logo Calflora, a 501c3 non-profit
Taxon  Report  
Lewisia pygmaea  (A. Gray) B. L. Rob.
Alpine lewisia,   Pigmy bitter root
Lewisia pygmaea is a perennial herb that is native to California, and also found elsewhere in western North America.
Siskiyou Del Norte Modoc Humboldt Shasta Lassen Trinity Plumas Tehama Butte Mendocino Glenn Sierra Yuba Lake Nevada Colusa Placer Sutter El Dorado Yolo Alpine Napa Sonoma Sacramento Mono Amador Solano Calaveras Tuolumne San Joaquin Marin Contra Costa Alameda Santa Cruz Mariposa Madera San Francisco San Mateo Merced Fresno Stanislaus Santa Clara Inyo San Benito Tulare Kings Monterey San Bernardino San Luis Obispo Kern Santa Barbara Ventura Los Angeles Riverside Orange San Diego Imperial

Bloom Period
Genus: Lewisia
Family: Montiaceae  
Category: angiosperm  
PLANTS group:Dicot
Jepson eFlora section: eudicot

Wetlands: Occurs usually in non wetlands, occasionally in wetlands

Habitat: streambanks

Communities: Subalpine Forest, Alpine Fell-fields, wetland-riparian

Name Status:
Accepted by JEF + PLANTS

Alternate Names:
JEFCalandrinia grayi
JEFCalandrinia pygmaea
JEFLewisia exarticulata
JEF + PLANTSLewisia minima
JEF + PLANTSLewisia pygmaea var. aridorum
Information about  Lewisia pygmaea from other sources
Nursery availability from CNPLX
This plant is available commercially.
Jepson eFlora


Photos on Calflora

Photos on CalPhotos

Google Images

Photos on iNaturalist

ID Tips on PlantID.net

[Wikipedia] Description, Range, Habitat: Lewisia pygmaea is a species of flowering plant in the family Montiaceae known by the common name alpine lewisia and pygmy bitterroot. It is native to western North America from Alaska and Alberta to California and New Mexico, where it grows in many types of moist, rocky mountain habitat, such as gravel beds and sandy meadows. Description Lewisia pygmaea is a highly variable species with a wide distribution, and it often hybridizes with other Lewisia species, making identification difficult. In general, this is a petite perennial herb growing from a taproot and caudex unit, and producing a basal rosette of several leaves 2 to 8 centimeters long. The leaves are narrow but thick and fleshy, blunt-tipped, and linear to lance-shaped. The inflorescence is usually made up of a few very short stems each bearing one or more flowers which appear to be sitting on or within the basal leaf rosette. Each flower has 5 to 9 white, pink or red petals which may or may not have dark veining or striping. The petals are 4 millimeters to 1 centimeter long. Habitat and Range Lewisia pygmaea grows in open areas with short turf and in gravelly or rocky soils. It can be found naturally growing in Alta., B.C., Yukon; Ariz., Calif., Colo., Idaho, Mont., Nev., N.Mex., Oreg., Utah, Wash., Wyo.[1] (contributed by Mary Ann Machi)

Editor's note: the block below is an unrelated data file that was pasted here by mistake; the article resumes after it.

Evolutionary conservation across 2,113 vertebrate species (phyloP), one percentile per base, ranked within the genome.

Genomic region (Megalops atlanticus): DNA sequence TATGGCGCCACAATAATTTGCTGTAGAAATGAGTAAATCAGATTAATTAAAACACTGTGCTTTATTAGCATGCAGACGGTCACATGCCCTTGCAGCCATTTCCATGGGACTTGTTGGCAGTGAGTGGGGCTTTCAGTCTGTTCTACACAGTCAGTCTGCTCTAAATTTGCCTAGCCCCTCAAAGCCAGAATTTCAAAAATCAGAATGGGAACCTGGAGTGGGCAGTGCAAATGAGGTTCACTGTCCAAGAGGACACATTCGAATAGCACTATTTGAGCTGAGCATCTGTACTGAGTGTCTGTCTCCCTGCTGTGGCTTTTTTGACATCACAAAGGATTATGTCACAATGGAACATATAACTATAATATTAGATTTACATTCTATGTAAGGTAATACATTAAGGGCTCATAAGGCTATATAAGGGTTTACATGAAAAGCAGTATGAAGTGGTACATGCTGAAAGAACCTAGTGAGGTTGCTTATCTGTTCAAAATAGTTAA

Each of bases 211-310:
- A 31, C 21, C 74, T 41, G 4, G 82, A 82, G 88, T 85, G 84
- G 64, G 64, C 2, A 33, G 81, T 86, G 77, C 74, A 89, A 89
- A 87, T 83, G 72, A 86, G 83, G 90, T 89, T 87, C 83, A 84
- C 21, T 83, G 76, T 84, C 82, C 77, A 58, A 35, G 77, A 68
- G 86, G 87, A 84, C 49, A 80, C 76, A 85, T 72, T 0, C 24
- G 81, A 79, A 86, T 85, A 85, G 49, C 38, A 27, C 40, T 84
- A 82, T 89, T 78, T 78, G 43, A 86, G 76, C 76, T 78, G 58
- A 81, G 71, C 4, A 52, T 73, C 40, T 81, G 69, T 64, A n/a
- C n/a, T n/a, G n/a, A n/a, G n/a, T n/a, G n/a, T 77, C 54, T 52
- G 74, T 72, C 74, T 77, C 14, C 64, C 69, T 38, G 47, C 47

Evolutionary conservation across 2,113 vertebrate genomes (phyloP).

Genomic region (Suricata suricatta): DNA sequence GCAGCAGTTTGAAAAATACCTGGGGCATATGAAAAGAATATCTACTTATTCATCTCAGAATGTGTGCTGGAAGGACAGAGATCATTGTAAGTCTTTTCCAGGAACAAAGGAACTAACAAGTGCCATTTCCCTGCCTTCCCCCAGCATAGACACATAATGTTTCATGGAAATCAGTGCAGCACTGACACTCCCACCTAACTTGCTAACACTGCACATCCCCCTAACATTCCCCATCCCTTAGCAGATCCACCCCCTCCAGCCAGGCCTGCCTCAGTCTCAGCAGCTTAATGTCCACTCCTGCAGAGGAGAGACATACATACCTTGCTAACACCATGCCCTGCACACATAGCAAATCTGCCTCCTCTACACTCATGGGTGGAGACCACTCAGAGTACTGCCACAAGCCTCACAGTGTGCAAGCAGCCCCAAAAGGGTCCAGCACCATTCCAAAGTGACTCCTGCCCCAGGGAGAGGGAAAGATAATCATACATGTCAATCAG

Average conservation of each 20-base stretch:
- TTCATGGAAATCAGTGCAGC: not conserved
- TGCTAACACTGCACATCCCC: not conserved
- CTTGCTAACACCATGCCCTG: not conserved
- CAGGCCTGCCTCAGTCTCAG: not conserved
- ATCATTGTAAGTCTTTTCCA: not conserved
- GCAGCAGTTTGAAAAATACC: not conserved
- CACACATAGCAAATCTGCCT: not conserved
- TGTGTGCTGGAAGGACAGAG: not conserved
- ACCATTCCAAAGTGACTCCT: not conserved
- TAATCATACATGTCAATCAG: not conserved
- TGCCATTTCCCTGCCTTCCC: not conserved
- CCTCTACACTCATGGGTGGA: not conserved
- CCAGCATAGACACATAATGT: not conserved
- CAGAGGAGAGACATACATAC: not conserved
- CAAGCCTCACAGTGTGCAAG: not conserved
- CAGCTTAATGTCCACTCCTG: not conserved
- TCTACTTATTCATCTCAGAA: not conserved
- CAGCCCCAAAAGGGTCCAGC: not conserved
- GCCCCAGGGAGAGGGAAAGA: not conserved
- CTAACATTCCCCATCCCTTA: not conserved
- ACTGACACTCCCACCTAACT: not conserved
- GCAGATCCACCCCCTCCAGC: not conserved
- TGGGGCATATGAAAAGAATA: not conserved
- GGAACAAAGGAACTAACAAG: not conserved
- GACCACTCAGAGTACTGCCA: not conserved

Suggested Citation
Calflora: Information on California plants for education, research and conservation, with data contributed by public and private institutions and individuals. [web application]. 2024. Berkeley, California: The Calflora Database [a non-profit organization]. Available: https://www.calflora.org/   (Accessed: 05/19/2024).